Most of the U.S. will probably be warmer than normal this summer, without reaching last year’s highs, as drought persists in the Great Plains, said James Aman, senior meteorologist with Earth Networks Inc.
The Southwest has the greatest probability for average temperatures climbing above normal, according to a forecast released by Aman today. He also predicts eastern New England and the Canadian Maritimes will be warmer than normal, while the Great Lakes and much of the East Coast south of Rhode Island will be seasonal.
“With above-normal temperatures for the majority of the nation, we think that energy use may be above normal, though it may not be as extreme as last summer,” Aman, who’s based in Germantown, Maryland, said by telephone.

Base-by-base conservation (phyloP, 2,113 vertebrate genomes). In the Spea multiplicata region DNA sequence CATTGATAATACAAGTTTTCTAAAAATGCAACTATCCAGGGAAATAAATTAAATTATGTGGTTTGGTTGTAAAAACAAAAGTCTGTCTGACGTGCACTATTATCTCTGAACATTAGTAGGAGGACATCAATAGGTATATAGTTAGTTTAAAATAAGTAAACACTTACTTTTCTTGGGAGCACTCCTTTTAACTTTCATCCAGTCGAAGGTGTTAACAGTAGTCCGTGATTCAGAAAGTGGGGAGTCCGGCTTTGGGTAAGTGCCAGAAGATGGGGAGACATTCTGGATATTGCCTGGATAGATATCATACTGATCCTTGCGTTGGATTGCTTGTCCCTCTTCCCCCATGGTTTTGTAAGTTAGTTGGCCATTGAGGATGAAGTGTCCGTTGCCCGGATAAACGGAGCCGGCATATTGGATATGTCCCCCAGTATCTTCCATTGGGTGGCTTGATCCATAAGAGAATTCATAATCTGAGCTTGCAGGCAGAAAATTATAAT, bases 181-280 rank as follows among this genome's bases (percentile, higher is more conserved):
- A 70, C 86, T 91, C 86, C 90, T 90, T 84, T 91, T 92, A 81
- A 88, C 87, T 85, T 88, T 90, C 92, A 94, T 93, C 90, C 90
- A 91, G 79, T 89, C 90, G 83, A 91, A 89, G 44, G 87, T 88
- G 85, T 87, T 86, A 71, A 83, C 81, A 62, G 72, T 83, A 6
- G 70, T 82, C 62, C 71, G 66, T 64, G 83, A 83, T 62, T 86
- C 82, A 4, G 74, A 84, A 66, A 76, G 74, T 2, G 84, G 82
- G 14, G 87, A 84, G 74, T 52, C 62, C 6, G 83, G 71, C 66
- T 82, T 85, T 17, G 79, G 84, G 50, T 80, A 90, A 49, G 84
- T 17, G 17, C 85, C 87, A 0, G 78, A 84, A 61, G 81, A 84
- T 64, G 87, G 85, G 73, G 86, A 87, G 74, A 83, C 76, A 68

Last summer was the third-warmest on record as temperatures averaged 74.4 degrees Fahrenheit (23.6 Celsius), or 2.3 degrees warmer than the 20th-century average, according to the National Climatic Data Center in Asheville, North Carolina. Only 2011 and 1936 had hotter summers, which meteorologists mark from June 1 to Aug. 31.
This year, the lower Great Plains from southern Nebraska to central Texas and west to Colorado will probably get less rain than normal, according to Aman. The result could be a persistence of drought in that area.
Earth Networks owns the WeatherBug forecasting company.
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